Domestic Abuse & Court Orders - US Domestic Abuse Lawyer
A family or household member may seek a court order for protection for himself or herself or on behalf of minor family or household members.
Domestic abuse is defined to include the following, among others:
- physical harm, bodily injury, assault, or the infliction of fear of imminent physical harm, bodily injury, or assault, between family or household members;
- terroristic threats or criminal sexual conduct committed against a family or household member by a family or household member; or
- intrafamilial sexual abuse committed against a minor family or household member by an adult family or household member.
A minor age sixteen or older may file a petition on their own behalf against a spouse, former spouse, or a person with whom the minor has a child in common.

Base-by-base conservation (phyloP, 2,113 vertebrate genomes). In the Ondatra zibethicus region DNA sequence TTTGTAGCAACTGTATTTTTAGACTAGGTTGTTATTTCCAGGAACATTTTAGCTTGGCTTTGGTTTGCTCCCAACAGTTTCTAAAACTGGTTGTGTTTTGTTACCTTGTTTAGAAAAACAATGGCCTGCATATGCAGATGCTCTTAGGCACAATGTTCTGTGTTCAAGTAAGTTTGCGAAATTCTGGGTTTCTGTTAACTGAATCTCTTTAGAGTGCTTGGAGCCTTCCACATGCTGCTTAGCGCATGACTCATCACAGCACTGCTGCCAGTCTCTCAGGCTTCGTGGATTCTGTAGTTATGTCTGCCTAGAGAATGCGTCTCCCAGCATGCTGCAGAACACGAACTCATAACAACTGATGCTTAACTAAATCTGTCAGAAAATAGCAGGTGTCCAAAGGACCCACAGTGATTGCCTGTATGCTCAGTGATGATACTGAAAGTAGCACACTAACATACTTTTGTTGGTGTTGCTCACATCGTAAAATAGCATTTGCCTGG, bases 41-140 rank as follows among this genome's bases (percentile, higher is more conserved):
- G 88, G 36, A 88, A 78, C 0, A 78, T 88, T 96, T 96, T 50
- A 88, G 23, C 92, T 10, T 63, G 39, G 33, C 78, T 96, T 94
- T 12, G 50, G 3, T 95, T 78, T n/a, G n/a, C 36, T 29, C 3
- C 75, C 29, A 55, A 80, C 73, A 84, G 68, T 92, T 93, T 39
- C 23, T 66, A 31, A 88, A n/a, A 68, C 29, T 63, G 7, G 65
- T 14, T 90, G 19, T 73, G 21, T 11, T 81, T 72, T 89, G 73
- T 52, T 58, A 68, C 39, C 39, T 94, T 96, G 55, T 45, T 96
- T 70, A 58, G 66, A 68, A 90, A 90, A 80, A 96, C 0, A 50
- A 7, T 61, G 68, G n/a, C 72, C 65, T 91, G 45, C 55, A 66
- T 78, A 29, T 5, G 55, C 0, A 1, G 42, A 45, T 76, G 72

The minor may file the petition if the court determines that the minor child has sufficient maturity and judgment and that moving is in the best interests of the minor.
If the application alleges an immediate and present danger of domestic abuse, the court may grant an ex parte order for protection and may include the following provisions among others:
- restraining the abusing party from committing acts of domestic abuse;
- excluding any party from the dwelling they share or from the residence of the other except by further order of the court;
- excluding the abusing party from the place of employment of the Petitioner, or otherwise limiting access to the petitioner by the abusing party at the Petitioner’s place of employment; and
- continuing all currently available insurance coverage without change in coverage or beneficiary designation.
An order for protection applies throughout the US. A violation of a protection order may constitute criminal disorderly conduct.